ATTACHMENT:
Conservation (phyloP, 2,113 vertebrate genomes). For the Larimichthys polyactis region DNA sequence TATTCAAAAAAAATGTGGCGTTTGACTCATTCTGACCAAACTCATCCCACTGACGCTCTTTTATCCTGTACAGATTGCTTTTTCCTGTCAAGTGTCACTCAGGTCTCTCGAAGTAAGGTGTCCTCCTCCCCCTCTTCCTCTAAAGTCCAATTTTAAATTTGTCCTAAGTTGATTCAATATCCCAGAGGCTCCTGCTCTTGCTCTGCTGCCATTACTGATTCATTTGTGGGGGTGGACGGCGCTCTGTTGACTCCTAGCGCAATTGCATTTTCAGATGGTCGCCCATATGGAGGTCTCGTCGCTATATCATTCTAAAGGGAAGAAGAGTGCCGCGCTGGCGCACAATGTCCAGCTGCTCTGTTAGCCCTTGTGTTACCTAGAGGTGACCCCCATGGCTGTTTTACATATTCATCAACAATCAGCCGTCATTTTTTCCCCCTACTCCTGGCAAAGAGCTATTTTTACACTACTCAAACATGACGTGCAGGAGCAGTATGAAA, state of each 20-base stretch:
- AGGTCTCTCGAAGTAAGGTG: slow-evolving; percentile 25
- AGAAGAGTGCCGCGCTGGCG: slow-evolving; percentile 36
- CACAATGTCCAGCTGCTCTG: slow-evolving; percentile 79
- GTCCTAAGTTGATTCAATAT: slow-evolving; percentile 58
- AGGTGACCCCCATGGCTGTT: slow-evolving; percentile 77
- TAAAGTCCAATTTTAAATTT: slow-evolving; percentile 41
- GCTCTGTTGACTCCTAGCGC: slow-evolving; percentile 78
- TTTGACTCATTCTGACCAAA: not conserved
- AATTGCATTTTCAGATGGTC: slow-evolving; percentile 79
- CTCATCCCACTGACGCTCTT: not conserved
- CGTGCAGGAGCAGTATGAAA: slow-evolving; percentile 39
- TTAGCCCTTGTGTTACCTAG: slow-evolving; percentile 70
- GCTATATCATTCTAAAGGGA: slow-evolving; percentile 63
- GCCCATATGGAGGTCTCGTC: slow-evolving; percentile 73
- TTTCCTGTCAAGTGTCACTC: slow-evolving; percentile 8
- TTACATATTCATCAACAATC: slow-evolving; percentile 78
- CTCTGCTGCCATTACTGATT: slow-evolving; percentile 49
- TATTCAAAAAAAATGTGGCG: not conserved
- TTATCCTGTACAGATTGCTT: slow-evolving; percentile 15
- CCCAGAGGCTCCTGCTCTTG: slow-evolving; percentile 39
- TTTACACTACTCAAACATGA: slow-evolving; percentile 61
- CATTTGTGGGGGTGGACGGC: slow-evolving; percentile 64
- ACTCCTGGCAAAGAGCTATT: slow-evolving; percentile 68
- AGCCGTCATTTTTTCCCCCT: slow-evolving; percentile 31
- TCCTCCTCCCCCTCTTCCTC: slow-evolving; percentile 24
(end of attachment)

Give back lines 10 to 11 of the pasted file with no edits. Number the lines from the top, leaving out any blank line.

- AATTGCATTTTCAGATGGTC: slow-evolving; percentile 79
- CTCATCCCACTGACGCTCTT: not conserved